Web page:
Flat Pack Shed Construction & Design Weakness

There are a few different construction methods used by different manufactures. A couple of common ones are a metal tag/clip system, and tek screws. The first is a very fast method of construction – you can get most of the joints assembled with a quick tap with a wooden mallet. There are then often some metal cross bracings used that utilise a few tek screws to hold it all together.  There is often very little actual framing used, as the shed relies on the panels themselves to not only provide the cladding, but also be the framing as well as providing sufficient stiffness to the structure.

The other method relies on a solid frame structure (normally steel) which then has the panels attached. The cost of this sort of design is significantly higher, but then so is the strength of the resulting structure.

There are a couple of standards that the shed is constructed to, based on the actual location (Vic, NSW, Queensland etc) and the likelihood of severe storms.  The standard for Victoria doesn’t require a cyclone rating, and despite the extra cost, there is surprisingly little that is added to the shed design to get the extra rating.

From experience however, the larger sheds are really tested even in Victoria with the wind strength and speeds that are experienced with today’s weather patterns.  Despite manufacturer claims, some extra bracing is not just a good idea, but I’d suggest mandatory given the weakness of some designs. The clip-together designs have an inherent weakness that if a panel is torn off by the wind, the whole shed’s integrity is compromised, and likely to also succumb.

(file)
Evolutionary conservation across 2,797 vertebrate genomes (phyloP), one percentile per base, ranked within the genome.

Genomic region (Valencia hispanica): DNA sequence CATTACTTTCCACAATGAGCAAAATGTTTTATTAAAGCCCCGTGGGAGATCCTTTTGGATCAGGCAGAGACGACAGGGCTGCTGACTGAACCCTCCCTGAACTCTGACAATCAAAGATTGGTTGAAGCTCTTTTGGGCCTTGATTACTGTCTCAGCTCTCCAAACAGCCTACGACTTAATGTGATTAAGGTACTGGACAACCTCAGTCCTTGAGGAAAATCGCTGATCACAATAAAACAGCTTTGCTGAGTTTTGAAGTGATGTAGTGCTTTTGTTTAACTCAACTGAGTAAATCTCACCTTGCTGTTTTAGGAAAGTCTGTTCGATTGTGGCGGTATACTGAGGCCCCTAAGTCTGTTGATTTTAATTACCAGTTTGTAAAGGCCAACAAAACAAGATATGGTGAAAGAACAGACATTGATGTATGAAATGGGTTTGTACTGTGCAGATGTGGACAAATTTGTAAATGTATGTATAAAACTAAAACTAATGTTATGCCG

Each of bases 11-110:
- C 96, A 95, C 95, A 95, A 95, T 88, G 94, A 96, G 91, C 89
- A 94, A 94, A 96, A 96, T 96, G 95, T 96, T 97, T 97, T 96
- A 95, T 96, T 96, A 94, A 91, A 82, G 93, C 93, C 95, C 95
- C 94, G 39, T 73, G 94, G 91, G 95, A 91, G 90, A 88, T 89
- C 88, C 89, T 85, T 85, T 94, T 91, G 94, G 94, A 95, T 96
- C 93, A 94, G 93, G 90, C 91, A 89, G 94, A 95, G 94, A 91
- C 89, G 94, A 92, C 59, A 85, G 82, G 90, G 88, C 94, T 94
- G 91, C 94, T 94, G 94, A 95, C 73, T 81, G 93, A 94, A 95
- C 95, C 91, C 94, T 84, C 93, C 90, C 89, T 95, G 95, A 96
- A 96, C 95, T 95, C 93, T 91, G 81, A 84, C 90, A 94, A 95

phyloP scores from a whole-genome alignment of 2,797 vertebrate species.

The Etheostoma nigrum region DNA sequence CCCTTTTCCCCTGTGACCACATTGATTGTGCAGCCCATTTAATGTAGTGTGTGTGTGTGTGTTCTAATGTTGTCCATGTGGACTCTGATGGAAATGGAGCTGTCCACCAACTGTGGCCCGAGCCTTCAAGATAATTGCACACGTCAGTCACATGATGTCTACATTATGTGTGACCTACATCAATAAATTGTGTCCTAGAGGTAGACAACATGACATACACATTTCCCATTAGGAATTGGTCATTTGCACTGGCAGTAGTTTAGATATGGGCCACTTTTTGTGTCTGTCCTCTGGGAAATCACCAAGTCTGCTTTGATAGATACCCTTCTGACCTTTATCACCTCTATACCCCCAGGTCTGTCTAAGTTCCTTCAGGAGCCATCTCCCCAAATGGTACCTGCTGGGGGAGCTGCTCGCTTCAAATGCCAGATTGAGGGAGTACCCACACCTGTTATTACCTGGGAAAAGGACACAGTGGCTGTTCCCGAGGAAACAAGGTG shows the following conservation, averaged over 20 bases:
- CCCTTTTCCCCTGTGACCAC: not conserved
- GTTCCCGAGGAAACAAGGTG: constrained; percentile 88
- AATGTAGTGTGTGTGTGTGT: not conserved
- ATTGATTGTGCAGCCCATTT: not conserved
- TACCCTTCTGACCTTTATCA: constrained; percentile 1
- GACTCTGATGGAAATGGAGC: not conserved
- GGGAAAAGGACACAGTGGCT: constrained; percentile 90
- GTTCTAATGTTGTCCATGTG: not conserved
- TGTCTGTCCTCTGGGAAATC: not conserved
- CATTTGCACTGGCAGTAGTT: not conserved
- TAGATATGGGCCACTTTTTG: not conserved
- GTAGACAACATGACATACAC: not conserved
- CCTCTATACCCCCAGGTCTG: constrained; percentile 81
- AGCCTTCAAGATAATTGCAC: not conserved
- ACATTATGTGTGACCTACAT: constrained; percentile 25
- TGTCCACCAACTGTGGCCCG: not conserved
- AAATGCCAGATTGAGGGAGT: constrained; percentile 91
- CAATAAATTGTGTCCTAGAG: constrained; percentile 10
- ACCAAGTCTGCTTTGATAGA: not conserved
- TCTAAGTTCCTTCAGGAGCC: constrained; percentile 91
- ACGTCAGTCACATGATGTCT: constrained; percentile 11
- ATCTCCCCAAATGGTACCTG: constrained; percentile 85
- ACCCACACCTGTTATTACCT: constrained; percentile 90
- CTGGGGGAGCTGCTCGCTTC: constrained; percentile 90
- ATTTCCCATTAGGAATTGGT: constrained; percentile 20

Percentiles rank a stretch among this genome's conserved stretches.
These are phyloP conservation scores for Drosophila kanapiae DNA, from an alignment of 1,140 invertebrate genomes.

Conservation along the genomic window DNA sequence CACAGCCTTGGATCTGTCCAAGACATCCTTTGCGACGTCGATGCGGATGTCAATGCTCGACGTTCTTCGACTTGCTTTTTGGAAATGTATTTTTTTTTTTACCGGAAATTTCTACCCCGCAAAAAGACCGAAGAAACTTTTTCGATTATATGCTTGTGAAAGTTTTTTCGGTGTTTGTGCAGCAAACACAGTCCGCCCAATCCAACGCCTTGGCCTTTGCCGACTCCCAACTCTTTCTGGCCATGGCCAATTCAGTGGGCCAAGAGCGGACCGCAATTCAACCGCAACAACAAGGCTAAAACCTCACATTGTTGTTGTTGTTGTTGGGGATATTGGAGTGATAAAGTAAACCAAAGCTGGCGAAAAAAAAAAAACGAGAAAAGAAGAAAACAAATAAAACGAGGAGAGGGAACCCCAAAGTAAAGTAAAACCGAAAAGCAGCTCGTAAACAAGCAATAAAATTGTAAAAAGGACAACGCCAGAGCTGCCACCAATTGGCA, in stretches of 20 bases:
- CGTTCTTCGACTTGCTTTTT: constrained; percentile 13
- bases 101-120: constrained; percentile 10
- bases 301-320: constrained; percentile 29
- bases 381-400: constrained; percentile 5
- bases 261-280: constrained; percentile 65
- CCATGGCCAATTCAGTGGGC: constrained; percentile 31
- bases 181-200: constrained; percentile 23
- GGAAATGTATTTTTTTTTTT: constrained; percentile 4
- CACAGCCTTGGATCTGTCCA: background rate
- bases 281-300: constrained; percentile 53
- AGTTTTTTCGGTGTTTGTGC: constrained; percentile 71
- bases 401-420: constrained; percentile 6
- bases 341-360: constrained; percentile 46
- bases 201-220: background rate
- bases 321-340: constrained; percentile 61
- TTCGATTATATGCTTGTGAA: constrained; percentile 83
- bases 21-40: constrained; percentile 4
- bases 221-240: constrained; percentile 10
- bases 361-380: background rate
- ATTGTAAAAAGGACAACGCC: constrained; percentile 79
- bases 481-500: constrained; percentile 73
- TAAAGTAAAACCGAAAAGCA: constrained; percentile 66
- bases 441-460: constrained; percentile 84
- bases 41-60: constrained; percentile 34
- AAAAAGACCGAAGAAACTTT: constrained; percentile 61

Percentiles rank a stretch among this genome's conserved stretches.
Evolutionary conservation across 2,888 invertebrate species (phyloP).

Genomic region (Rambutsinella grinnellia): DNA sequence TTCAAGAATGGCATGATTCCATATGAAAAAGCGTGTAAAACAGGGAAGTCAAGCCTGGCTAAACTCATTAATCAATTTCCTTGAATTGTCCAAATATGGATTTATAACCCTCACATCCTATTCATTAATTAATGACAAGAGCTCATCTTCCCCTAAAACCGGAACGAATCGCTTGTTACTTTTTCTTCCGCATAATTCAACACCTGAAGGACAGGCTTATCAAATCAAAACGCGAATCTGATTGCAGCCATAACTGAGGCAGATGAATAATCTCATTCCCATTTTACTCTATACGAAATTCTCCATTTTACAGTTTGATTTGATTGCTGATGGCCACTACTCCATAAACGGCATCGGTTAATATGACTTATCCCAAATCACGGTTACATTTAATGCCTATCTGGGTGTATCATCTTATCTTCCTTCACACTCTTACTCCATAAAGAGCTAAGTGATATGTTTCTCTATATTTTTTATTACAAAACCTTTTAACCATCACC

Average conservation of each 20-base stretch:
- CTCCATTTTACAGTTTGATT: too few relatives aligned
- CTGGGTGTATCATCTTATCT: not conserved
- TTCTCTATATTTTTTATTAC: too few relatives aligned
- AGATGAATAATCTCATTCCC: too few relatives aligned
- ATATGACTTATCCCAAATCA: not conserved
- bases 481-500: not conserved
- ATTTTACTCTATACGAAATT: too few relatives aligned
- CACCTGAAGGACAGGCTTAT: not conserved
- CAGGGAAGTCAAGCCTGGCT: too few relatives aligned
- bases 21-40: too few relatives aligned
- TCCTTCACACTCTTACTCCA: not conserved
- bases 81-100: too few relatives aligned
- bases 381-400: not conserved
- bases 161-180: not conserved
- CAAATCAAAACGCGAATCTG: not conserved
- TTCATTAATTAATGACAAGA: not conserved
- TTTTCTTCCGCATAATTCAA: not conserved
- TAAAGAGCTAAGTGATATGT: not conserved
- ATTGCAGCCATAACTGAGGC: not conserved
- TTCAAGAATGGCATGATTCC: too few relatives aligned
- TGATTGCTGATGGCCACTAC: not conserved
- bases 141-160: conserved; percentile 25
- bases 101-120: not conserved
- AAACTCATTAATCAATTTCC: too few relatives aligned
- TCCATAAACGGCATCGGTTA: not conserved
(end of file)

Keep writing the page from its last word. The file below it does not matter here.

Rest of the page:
The point of greatest weakness is the upper corner of the door(s), with the wind gusting over the roof attempting to lift it, it is these corners that often will start detaching themselves first.  Knowing this however means we know where to add some extra reinforcing, which can be as simple as some extra strapping. The other issue can be the tek screws themselves when they are relied on to hold the whole unit together. Some of the sheds use a very thin steel that doesn’t provide enough material for the screw to bite into, and the forces (particularly the vibrations from wind gusts) can cause the screws to loosen, or pull out altogether. Adding some rivets in strategic positions can greatly add to the overall strength of the shed.

I’ve found that even a weak shed can be given a significant boost by adding a wooden subframe.  This has a number of benefits – in addition to the significant overall shed strength, it provides a good structure for adding storage, and can be skinned on the inside with particle board, which then provides a perfect space to be filled with insulation (if desired / warranted).

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